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2023 Poll Will Witness Reduced Violence — Senate President

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2023 Poll Will Witness Reduced Violence — Senate PresidentPresident of the Senate, Ahmad La­wan, has said that the 2023 general elections will see a drastic reduc­tion in electoral violence after the passage of the amended version of the Electoral Act in June this year by the National Assembly.

Lawan gave the assurance on Tuesday while fielding questions after delivering a lecture at the Na­tional Defence College Course 29 Programme in Abuja.

According to the Senate President, the Electoral Act under amendment by the 9th National Assembly will pro­vide for an Electoral Offences Commission, charged partic­ularly with the responsibili­ty of prosecuting electoral offenders.

He added that the piece of legislation when passed and signed into law would among other things, empower the Independent National Elec­toral Commission (INEC) to conduct transparent elections in Nigeria.

He said, “Let me give some commendation to the Nation­al Assembly for continuously working on the Electoral Act to provide for a better elector­al environment in Nigeria.

“All the improvement we have added was as a result of legislation passed by the National Assembly, and of course, supported by the ex­ecutive.

“This is going to be a con­tinuous effort because elector­al violence is largely a product of either genuine or misinfor­mation of iniquity or some kind of conspiracy against certain persons during elec­tions.

“But I also believe – and that is the position of the National Assembly general­ly – that we should have the Electoral Offences Commis­sion so that people who are involved in electoral violence will be prosecuted.

“I believe that it will go a long way in reducing and mi­nimising of all these tenden­cies of people taking the laws into their hands.

“But in addition, we are currently working on the Electoral Act, we want to amend it and we intend to achieve the amendment be­fore June or thereabout.

“Our intention in the Na­tional Assembly with this is to further sanitize the electoral environment, and empower the election management body – INEC – to conduct seamless, transparent and very open sort of election where a winner is very hap­py that he is a winner and a loser will be glad that he lost in a very fair contest.

“So, we are working on this and we hope that the 2023 general elections will see less of electoral violence because the law itself would have been further improved.”

Speaking earlier during the lecture, the Senate Presi­dent attributed the challenges faced by the Federal Govern­ment to various types of dis­coloration from conspiracies woven around political, eth­nic and religious sentiments.

He, therefore, admonished Nigerian leaders to deploy strategic leadership tact needed for the realization of developmental initiatives that accommodate the national interest.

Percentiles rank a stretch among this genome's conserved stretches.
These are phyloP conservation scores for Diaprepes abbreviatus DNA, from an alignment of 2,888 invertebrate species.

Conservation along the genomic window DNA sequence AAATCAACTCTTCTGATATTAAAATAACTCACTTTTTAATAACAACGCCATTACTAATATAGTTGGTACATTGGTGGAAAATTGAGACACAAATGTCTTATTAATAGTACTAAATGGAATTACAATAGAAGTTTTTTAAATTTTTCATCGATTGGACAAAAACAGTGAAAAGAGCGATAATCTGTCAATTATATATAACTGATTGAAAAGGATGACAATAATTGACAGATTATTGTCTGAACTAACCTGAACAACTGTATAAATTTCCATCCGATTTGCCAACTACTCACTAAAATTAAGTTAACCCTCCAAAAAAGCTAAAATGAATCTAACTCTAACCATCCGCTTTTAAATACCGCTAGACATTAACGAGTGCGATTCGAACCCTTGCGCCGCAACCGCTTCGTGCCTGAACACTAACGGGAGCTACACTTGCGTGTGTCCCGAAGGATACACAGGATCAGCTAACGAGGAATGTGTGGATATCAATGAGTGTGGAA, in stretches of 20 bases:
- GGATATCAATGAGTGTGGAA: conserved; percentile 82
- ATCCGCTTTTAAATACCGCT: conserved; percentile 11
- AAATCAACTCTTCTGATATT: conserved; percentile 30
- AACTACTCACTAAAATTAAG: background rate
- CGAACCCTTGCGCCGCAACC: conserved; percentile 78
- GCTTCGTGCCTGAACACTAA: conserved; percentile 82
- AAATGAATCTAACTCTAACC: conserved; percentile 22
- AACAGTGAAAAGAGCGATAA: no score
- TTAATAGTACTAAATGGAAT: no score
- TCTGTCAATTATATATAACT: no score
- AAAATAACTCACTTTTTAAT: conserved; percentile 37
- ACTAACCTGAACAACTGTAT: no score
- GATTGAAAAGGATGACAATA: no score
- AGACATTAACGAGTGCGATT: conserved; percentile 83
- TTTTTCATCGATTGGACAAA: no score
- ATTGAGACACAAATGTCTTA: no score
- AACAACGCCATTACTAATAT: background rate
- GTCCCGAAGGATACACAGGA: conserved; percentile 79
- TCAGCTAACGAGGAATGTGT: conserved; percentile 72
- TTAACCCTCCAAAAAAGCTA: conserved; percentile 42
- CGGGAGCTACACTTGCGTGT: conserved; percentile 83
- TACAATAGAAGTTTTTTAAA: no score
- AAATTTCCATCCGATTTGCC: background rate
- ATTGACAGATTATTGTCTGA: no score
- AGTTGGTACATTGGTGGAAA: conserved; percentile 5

“For us particularly in this country, strategic political leadership is imperative for development. You can’t but deploy it, and leaders must be strategic. And, it is required even more in countries like ours where the challenges of development are most.

“Unfortunately, almost ev­ery issue you bring in Nigeria would rather have or would be given either political, eth­nic, geopolitical or religious coloration.

“So, it makes governance tough. It gives leadership massive challenges because such colorations complicate the issues.

“Issues that could easily be relative and understood with little effort become so en­meshed in controversies that it may take you time to recov­er, and probably you may not even recover at all.

“This is an opportunity for me to appeal to all of us in political leadership that our responsibility to the people of Nigeria must remain the one and only critical factor for taking decisions.

“The national interest must override any other in­terest because it is the interest of the majority of the people of the country. If we do that, chances are that we will al­ways get it right.

“I think it will be unpar­donable for anyone to think that you can create contro­versies around government’s development programmes or projects. Let there be progres­sive and positive criticisms. Let’s allow the government a chance,” Lawan said.
Identifying diversity as a fallout of a heterogenous so­ciety such as Nigeria, the Sen­ate President further called on leaders across the country to foster unity in their quest to achieve development and progress.

“Nigeria is heterogeneous, and there’s diversity. And, as leaders we must ensure that we weave the diversity into our strength, that we are able to create and sustain unity to engender peace and prog­ress,” he stressed.

Assessing the collabora­tion between the executive and legislature, Lawan said, “As leaders and members of the National Assembly, we have to achieve unity of pur­pose. We have to attain bipar­tisanship.

“But because we are bi­cameral – that we have a Sen­ate and House of Representa­tives – we also have to achieve harmony. We have to work in cordiality with our colleagues in the House of Representa­tives.

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